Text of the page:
Wealth and Want
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Charles B. Fillebrown: A Catechism of Natural Taxation, from Principles of Natural Taxation (1917)

Some years ago when President of the Massachusetts Single Tax League I started a correspondence and series of conferences with a large number of students of political economy including more than 100 professors in the leading colleges and universities of the country. The purpose was to ascertain whether it might be possible to secure agreement of recognized authorities concerning the fundamental economic principles on which the science of taxation must rest. The project met with such cordial approval at the hands of the economists, and proved so interesting and profitable that it finally resulted in a round-table conference at the Annual Meeting of the American Economic Association held at Madison, Wisconsin, in December 1907.1 The final canvass of opinions showed an overwhelmingly majority agreed upon three propositions stated in the following Catechism, No. 39.2

1. See Proceedings of the Twentieth Annual Meeting of the American Economic Association, 1907, pp. 117-29; also The A B C of Taxation, pp.187-90.
2. Quoted from an introduction to the edition of the Catechism which was published in the National Magazine for November, 1912.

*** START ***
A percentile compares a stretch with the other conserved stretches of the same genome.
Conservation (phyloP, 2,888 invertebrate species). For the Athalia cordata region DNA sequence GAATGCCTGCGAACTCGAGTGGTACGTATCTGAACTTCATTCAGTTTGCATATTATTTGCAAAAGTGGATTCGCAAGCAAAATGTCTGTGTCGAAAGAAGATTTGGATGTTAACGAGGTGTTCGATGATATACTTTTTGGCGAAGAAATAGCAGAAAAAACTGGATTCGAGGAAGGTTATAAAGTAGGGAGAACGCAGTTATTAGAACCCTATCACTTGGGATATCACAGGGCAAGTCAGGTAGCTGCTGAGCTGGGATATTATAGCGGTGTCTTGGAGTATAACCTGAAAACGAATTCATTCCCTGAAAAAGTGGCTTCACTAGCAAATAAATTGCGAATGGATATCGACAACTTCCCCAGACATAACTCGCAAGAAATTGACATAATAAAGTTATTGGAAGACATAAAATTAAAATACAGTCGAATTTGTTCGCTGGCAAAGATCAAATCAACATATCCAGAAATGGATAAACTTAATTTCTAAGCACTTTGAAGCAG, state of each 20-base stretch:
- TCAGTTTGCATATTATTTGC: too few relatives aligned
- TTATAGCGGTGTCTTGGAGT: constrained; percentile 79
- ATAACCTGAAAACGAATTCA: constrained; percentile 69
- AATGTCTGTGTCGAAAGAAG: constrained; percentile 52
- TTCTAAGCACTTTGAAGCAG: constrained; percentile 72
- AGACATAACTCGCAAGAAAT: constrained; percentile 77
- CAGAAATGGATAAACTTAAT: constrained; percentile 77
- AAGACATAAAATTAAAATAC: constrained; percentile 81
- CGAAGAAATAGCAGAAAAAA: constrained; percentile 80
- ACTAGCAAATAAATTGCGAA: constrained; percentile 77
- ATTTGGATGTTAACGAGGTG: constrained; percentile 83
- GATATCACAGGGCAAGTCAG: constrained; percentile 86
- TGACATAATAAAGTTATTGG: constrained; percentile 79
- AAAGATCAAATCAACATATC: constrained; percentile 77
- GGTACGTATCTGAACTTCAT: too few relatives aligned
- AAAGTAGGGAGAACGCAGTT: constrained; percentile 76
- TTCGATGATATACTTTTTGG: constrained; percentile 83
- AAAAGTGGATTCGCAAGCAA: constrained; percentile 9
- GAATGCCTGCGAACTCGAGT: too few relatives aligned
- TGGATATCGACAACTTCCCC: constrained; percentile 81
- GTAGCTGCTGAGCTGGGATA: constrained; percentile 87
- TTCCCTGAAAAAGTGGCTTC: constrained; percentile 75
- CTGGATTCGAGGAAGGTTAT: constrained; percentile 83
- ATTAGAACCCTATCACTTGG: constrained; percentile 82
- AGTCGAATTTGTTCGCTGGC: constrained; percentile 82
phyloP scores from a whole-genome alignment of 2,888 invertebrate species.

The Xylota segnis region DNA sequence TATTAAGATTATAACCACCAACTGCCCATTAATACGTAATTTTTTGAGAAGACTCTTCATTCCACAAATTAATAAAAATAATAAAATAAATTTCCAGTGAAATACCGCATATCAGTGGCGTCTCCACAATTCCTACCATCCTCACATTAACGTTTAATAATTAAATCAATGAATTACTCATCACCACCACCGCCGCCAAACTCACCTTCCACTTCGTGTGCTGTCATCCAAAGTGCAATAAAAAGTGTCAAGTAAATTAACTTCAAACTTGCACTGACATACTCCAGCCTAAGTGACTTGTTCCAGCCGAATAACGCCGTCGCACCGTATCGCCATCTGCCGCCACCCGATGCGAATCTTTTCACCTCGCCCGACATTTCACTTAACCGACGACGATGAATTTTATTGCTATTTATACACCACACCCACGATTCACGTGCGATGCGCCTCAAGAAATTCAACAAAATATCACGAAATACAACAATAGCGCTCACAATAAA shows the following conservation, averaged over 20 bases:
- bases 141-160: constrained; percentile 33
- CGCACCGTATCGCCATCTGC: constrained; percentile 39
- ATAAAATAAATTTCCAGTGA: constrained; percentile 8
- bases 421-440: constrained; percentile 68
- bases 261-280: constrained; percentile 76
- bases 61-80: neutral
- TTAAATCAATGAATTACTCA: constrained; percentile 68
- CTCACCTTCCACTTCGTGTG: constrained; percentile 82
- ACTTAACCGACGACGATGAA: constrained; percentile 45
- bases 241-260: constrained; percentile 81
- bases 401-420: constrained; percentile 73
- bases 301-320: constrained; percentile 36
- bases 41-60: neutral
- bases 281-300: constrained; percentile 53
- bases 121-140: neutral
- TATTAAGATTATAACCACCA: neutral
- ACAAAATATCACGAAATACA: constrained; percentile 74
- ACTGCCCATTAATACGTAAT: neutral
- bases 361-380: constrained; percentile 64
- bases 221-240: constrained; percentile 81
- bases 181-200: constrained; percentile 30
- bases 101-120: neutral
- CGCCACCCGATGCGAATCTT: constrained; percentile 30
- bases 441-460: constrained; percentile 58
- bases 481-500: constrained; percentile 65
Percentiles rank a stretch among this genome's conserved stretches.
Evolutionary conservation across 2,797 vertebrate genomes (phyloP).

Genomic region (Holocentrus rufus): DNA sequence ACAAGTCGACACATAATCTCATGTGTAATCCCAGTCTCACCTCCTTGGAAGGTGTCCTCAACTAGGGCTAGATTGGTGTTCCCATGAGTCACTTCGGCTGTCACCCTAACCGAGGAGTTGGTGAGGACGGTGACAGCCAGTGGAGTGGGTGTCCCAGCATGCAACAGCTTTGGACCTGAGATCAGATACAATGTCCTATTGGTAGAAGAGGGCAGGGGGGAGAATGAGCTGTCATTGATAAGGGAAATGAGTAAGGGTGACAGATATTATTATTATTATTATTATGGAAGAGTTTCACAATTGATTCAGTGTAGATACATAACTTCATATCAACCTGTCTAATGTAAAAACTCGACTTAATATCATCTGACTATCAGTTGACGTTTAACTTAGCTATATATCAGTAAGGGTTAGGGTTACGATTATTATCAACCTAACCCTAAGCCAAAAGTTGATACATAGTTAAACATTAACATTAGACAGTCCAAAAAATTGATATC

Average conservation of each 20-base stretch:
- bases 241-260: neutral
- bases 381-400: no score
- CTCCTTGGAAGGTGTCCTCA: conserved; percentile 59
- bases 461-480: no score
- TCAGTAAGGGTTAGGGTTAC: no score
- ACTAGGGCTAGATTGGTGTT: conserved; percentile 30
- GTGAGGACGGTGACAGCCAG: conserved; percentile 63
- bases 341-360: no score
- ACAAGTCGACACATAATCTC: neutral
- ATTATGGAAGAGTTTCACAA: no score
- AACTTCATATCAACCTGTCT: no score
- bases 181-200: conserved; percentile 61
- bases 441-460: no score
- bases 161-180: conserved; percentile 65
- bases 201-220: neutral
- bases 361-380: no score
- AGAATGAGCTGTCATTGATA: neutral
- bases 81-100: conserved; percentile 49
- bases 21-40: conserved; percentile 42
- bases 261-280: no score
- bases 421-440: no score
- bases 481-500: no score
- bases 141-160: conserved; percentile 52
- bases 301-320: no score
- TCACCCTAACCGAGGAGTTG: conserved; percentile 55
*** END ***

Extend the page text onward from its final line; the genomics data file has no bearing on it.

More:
Q60. Do you believe that economic rent ought to furnish a larger proportion of public revenue than it does now?
A. One hundred nineteen professors of political economy have answered "Yes." Eight have answered "No."

Q61. Do you think there would be any injustice in taking by taxation the future increment in the value of land?
A. Fifteen professors of political economy have answered "Yes." Ninety-four have answered "No."

Q62. Would it be wise to take gradually in taxation, say, 1/4, one half, or 3/4 of the future increase in economic rent?
A. One hundred and one professors of political economy have answered "Yes." Twenty-nine have answered "No." ... read the whole article



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Wealth and Want
... because democracy alone hasn't yet led to a society in which all can prosper